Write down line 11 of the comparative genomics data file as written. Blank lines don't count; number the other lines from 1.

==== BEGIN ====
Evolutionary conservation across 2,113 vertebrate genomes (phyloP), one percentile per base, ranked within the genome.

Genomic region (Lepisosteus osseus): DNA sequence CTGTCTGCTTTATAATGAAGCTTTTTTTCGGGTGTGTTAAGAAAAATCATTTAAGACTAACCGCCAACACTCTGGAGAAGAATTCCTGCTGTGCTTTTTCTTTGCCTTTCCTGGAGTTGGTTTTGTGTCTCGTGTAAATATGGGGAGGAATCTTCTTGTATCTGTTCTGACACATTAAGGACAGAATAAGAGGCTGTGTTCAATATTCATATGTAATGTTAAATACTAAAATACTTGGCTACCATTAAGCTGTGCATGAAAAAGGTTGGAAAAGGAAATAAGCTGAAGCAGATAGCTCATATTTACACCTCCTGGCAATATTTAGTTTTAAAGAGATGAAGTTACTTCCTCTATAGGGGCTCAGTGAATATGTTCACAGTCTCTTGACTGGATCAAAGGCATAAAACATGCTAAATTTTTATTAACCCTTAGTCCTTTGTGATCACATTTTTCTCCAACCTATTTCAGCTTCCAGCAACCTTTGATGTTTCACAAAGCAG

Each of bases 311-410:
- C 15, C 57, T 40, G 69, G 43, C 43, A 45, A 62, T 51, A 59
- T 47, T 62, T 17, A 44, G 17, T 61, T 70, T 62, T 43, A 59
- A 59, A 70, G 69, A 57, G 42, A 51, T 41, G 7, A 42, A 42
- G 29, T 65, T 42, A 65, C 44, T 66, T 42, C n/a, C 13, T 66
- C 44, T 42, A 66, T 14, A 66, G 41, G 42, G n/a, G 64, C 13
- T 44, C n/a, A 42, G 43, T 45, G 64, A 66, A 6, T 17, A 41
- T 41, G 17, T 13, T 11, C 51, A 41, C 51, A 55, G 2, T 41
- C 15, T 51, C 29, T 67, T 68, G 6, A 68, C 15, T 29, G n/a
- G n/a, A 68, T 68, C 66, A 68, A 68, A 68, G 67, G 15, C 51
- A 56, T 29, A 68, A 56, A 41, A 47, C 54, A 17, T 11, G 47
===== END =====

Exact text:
- C 15, T 51, C 29, T 67, T 68, G 6, A 68, C 15, T 29, G n/a